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March 4, 2001
I enjoyed the tour of the handsome garden in Ojai ("Birds in Paradise," Gardens, by Susan Heeger, Feb. 4). It's refreshing to see such a collection of drought-tolerant plants looking lush and friendly. I admire the way Dennis Hall and Albert Marrero have softened the severe, spiky look that I've associated in the past with succulent and cacti gardens. I only wish someone hadn't smeared butter all over the camera lens before the shoot! Loren Tripp Altadena
April 1, 2014 | By Randy Lewis
A lyric from the title track from New Zealand rocker Neil Finn's new solo album, "Dizzy Heights," crystallizes much of what the erstwhile member of Crowded House, Split Enz and the Finn Brothers is up to on his latest work. "Help me make up a new sound," he sings, and indeed, much of what he's created for "Dizzy Heights" embodies that idea with spacious aural landscapes and often exotic arrangements surrounding lyrics that delve into a multiplicity of emotions. It's often a far cry from the Beatle-esque pop with which Finn built his reputation as one of the finest songwriters of the 1980s and '90s.
October 10, 2009 | Emily Green
They say beauty comes from within, but in the case of Susan Gottlieb, it seems to come from the world around her. She is, at 67, not pretty, not handsome, but storybook beautiful. The former nurse has such an Alice in Wonderland-like grace and lightness that as she hops around her 1-acre garden in Beverly Hills, enchantment sets in. Her husband, lawyer Daniel Gottlieb, chuckles thinking back to when he first showed his bride-to-be the house in the late 1980s. "She looked at the back and said, 'It's all covered with ivy. There's nothing for the birds.
November 30, 2013 | By S. Irene Virbila
This is a terrific Montsant from the husband-and-wife team of Sara Perez and René Barbier. Their parents, who have Mas Martinet and Clos Mogador, pioneered the Priorat region. Now the children are striking out on their own in the less known Montsant region adjoining the Priorat in Catalonia. Made from a blend of Garnacha, Merlot, Cabernet Sauvignon and Syrah, the 2010 Dido red is elegant and balanced with smooth tannins and a lush, lovely finish. The yellow wax seal is pretty great too. Just point that corkscrew right through the wax. A perfect red with roast birds, seared duck breast, braised lamb shanks or grilled lamb chop.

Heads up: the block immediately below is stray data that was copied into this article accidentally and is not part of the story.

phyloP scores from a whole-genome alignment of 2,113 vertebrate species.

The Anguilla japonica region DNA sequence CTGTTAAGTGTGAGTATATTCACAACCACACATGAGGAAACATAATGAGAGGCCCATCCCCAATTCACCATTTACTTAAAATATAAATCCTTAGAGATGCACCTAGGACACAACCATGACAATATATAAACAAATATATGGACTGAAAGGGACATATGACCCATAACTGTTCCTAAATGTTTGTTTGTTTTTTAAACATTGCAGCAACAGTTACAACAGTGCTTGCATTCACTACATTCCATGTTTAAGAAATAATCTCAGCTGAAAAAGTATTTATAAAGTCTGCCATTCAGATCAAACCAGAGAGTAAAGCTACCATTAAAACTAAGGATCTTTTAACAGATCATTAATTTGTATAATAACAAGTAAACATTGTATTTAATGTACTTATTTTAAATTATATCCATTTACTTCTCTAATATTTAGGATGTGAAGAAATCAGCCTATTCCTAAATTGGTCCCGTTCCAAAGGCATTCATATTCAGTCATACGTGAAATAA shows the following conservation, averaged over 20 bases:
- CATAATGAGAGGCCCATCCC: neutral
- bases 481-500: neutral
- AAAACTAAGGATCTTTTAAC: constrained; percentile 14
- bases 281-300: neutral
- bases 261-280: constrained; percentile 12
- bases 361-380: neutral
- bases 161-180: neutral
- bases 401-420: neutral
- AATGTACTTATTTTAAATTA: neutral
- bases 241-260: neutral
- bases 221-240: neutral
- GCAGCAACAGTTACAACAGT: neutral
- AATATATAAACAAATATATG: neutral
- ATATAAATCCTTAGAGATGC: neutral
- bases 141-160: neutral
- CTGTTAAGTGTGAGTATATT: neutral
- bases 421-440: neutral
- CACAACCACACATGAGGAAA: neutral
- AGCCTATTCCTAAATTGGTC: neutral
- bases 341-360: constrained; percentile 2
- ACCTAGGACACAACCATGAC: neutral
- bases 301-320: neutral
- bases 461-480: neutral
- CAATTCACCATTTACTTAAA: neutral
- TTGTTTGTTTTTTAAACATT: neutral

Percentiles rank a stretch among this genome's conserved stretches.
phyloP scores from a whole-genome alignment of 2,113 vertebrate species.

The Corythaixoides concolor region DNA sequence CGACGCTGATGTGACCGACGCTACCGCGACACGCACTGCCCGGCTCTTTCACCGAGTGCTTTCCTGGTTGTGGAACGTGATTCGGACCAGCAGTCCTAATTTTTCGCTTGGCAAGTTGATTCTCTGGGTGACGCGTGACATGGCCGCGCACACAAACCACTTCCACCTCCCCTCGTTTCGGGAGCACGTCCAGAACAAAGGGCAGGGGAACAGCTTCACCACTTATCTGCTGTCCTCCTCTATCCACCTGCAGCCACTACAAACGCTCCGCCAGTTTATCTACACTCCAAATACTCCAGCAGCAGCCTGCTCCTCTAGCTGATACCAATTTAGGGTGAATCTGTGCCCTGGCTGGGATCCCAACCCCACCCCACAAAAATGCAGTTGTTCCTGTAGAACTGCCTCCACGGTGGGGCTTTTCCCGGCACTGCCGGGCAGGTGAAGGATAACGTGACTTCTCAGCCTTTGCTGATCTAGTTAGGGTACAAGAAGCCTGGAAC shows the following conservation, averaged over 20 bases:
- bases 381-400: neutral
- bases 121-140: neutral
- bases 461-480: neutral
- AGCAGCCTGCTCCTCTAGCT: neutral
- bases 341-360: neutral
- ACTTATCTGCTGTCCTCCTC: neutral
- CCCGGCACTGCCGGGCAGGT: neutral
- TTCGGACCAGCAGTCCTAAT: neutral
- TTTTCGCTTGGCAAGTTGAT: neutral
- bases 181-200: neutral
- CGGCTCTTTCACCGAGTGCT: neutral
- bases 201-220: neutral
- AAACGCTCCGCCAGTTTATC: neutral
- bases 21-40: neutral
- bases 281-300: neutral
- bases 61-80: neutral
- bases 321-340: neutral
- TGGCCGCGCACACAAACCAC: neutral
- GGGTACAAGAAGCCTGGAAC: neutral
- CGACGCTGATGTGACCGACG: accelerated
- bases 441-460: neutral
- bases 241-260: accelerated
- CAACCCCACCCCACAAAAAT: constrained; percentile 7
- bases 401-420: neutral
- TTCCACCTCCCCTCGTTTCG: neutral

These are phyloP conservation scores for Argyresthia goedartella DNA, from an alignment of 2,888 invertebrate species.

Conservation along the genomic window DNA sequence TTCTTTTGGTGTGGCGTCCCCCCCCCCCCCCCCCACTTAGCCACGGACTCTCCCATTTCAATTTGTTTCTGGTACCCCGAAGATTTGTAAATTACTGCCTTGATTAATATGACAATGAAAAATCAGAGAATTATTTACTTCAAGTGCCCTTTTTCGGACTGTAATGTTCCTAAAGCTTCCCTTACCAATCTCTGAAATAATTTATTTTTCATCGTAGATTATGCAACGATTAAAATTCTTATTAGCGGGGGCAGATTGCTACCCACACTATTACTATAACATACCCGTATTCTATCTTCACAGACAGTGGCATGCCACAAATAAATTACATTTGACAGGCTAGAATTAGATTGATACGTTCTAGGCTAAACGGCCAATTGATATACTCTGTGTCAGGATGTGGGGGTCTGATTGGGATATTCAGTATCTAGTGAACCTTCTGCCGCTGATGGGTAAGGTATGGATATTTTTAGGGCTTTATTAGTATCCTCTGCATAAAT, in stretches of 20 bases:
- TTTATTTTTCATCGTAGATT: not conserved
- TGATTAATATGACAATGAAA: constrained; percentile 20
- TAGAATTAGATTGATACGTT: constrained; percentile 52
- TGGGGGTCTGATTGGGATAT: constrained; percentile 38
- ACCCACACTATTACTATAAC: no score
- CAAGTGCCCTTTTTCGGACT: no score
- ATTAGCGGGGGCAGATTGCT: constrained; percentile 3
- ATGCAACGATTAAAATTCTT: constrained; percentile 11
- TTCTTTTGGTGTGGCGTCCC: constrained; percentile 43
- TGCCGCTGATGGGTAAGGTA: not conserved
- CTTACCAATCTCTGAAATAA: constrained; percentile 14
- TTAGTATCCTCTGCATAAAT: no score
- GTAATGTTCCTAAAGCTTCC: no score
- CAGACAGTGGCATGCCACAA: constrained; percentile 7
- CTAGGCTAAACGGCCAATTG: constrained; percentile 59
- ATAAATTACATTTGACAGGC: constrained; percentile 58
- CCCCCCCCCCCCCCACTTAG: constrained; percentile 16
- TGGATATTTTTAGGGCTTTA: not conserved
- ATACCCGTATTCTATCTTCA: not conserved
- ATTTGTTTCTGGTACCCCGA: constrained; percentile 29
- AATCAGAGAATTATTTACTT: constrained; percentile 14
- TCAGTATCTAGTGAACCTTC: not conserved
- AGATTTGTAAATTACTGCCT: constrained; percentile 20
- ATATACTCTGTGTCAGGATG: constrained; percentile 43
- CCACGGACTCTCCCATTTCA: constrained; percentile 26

May 26, 1996
Dianne Henderson takes Lorraine Ali to task for omitting the "fact" that "Gala" was Lush's first album, not "Spooky" (Letters, May 19). "Gala" (initially a U.S.-only release) was a collection of the first three EPs the band released in Britain in 1989 or thereabouts. It is not a proper album any more than the Smiths' "Louder Than Bombs" is. So Ali is quite correct when she points out that "Love-life" is Lush's third album, not its fourth. STEVE LANDAU Los Angeles
May 5, 2002
Great story about the author Katherine Mansfield and Wellington, New Zealand ("Wellington's Storied Past," April 21). As American consul in Wellington from 1979 through 1983, I was familiar with the plaque to her memory placed prominently at 47 Fitzherbert Terrace, on the lawn in front of the U.S. Embassy. Just across the street is a small, serene park, lush in greenery, where I often took my lunch and read some of her stories. Mansfield's name recalls many fond memories of a wonderful country.
June 18, 1993
Why do some freeways look so pleasantly landscaped and others don't? The freeway between the downtown interchange and Dodger Stadium looks like it has had Agent Orange sprayed on it. The Hollywood Freeway is pockmarked with ever-widening brown patches of ivy that have never felt the balm of a sprinkler. Waist-high weeds choke out even the tenacious ice plant. The area around the Santa Ana/Long Beach freeways is a particularly pitiful example of scabrous landscaping. A recent trip to San Diego revealed that this is not always so. Lush green ground cover, dotted with spring wildflowers, was a refreshing contrast to L.A. freeways.